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Well, there is a plot: Somebody's distributing break decals, which is somehow damaging the game environment, and our heroes are on the verge of taking up the cause.Haides wrote:I watched the newest episode early this morning before work, so I might not be remembering it too well, but it seemed pretty pointless IMO. I was kinda hoping the show would have some sort of plot or something by now...
Probably going to be a modified 00 Diver with an added Destiny Gundam influence...especially since Riku said he was going to fix/rebuild it.Haides wrote:I just now watched episode 13. Is it just me or does it look from the silhouette like Riku's new gunpla is going to be another Strike-based suit?
I mean the community dispensing what they wrongly believe to be mob justice.Otonashi wrote:Is that even a thing that happens? I've never heard of admins going after players without proof that they violated ToS. Doesn't really fit with the tone of the show either, which might make a bad thing worse. The only thing worse than bad writing is inconsistently bad writing.
I'd like to see a show like this tackle some of the real issues the irl gundam community faces, like elitism vs. not wanting to improve (handled more maturely than Try), general toxicity, bootlegs, the decline in popularity of mecha, etc. but we all know that will never happen.
Anyway, this show is annoyingly in-your-face about any instance of character growth, no matter how trite. I'm watching because of inertia at this point.
Maybe it's 'cause Try followed so closely on the original Build Fighters, made it look worse by comparison because the comparison was so fresh.ChexGuy wrote:it's funny. I think this show is as soulless as Try, and I can't bring myself to call it "good"...but I enjoy it more. maybe it's because Try was a sequel.
It's kind of an interesting idea in part because it goes so heavily against the sports anime tropes Build Fighters is rooted in. Like everybody wants to aim for the top because of course they do, and even if someone doesn't really measure up they'll be all like "don't underestimate me!" and they will work to improve, because being complacent about one's own capabilities and limitations is like the worst thing possible. (See also ogre-boy in Build Divers) To confront those kinds of issues in a show like this would be high-order genre subversion, even if it weren't specifically in the context of a show that's entirely bent to the purpose of supporting a product line.Otonashi wrote:I'd like to see a show like this tackle some of the real issues the irl gundam community faces, like elitism vs. not wanting to improve (handled more maturely than Try), general toxicity, bootlegs, the decline in popularity of mecha, etc. but we all know that will never happen.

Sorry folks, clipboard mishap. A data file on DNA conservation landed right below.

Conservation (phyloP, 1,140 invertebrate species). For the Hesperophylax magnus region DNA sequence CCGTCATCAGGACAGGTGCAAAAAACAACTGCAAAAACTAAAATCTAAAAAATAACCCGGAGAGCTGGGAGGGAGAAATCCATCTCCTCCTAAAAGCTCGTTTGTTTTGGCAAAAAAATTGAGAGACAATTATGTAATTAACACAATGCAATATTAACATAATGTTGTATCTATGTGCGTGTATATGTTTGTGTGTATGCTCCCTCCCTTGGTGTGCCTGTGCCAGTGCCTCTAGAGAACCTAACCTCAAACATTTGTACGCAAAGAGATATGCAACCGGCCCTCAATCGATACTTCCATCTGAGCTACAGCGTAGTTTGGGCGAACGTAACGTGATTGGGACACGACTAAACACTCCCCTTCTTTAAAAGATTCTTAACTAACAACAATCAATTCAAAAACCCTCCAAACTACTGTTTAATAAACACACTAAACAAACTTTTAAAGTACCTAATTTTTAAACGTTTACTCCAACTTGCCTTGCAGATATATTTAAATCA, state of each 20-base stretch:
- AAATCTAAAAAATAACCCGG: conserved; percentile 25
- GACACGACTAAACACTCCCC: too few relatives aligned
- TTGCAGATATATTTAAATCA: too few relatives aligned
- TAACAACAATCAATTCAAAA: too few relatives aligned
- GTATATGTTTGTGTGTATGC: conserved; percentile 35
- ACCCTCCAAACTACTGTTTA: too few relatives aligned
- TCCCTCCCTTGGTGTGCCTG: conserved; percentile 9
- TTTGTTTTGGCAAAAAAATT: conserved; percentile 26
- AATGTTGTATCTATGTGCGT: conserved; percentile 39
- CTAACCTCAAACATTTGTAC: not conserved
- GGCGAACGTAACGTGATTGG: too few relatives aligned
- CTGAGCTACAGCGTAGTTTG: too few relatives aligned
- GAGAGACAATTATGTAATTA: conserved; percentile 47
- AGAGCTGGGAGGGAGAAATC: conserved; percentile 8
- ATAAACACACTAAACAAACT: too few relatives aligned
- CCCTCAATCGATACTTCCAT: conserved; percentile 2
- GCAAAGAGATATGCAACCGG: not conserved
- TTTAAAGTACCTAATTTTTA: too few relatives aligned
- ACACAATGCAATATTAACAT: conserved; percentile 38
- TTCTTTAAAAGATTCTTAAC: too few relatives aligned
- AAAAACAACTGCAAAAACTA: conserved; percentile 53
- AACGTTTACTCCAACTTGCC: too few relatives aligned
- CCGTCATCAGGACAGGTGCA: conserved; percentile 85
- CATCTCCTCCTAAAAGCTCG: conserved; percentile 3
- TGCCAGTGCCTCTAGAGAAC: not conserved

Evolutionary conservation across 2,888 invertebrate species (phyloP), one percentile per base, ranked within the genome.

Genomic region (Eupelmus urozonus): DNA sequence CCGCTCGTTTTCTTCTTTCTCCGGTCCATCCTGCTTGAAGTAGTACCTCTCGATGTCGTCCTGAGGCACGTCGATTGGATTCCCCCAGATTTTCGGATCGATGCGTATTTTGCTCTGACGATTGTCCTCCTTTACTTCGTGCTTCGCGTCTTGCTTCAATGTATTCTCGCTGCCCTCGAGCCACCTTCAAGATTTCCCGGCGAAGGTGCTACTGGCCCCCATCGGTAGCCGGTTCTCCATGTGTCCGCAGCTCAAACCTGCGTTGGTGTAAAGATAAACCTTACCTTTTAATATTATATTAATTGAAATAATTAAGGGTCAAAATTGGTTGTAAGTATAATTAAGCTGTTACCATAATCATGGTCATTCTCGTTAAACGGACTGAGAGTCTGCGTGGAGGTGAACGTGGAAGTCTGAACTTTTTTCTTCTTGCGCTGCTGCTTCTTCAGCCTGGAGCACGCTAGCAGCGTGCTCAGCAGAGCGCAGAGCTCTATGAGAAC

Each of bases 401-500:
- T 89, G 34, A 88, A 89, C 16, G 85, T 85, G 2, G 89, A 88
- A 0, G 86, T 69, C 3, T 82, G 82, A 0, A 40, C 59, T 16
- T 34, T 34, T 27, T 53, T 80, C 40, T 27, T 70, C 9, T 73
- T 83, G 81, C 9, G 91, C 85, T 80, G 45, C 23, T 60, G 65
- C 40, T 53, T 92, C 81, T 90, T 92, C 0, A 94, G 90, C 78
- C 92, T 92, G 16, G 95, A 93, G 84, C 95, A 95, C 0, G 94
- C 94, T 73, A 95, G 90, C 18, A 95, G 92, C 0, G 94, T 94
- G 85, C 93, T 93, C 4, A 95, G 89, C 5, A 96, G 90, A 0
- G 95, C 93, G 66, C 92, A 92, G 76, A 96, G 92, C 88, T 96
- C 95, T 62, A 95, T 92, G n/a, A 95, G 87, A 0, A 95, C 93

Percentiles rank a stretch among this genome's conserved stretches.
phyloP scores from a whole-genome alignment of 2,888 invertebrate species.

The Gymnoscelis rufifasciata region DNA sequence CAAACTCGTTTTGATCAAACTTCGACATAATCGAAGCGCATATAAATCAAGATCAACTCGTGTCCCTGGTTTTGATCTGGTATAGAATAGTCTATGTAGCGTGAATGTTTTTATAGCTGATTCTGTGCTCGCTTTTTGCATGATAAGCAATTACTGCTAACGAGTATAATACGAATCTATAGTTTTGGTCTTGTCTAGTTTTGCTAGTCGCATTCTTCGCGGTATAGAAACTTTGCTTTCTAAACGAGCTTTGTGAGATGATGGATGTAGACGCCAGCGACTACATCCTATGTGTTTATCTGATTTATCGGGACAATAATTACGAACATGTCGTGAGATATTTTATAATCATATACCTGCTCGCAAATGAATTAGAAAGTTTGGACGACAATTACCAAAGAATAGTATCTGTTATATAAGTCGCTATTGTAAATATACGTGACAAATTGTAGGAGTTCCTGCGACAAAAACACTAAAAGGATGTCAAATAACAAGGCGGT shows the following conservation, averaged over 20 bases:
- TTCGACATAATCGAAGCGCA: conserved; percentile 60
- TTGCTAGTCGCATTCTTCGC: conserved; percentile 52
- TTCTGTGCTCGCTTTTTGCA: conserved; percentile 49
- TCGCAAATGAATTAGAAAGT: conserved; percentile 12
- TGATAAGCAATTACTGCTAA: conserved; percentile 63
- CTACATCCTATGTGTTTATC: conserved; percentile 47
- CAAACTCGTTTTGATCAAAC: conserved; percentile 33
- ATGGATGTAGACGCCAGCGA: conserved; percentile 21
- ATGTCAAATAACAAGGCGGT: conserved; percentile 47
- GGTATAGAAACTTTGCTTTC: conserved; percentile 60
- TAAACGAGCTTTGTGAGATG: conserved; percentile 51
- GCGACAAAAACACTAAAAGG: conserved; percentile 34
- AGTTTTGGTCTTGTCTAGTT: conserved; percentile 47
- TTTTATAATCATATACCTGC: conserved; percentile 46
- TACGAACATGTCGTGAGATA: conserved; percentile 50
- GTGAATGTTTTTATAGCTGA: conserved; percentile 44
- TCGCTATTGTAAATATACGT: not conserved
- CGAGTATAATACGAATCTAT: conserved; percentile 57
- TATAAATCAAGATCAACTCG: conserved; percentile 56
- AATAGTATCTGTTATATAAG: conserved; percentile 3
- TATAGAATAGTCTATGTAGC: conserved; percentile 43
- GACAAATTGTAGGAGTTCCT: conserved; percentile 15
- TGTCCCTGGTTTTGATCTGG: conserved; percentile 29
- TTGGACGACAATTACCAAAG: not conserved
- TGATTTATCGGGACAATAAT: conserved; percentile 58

Yep, that more or less happened.tetsujin wrote:On the whole idea of everybody turning on Riku, what if they discovered that a member of his team is a rogue in-game AI with mysterious ties to the Break Decal phenomena and the ability to skew game rules to their advantage?
I thought that they might be implying that they were all veterans with real life disabilities as welltheplasticone wrote:There's an interesting implication that Team Rommel may be made of players with real-life disabilities, including possibly Rommel himself. That would be pretty cool to see. Or his whole speech was hyperbolic and they're all hikikomori...
Not exactly, Kyoya is playing it like that to manipulate public opinion on his side while also creating an opportunity for Build Divers.theplasticone wrote: Okay, I guess Rommel and Kyoya are on the same side. That was confusing. Not much else has really happened this episode.
At this point the entire concept of this conflict playing out in game space is absolutely absurd, and no gamerunners would allow their top player to walk all over them like that, but of course this is a kid's show.
Interesting twist that Shary and Tiger end up on opposing sides (as far as we can tell).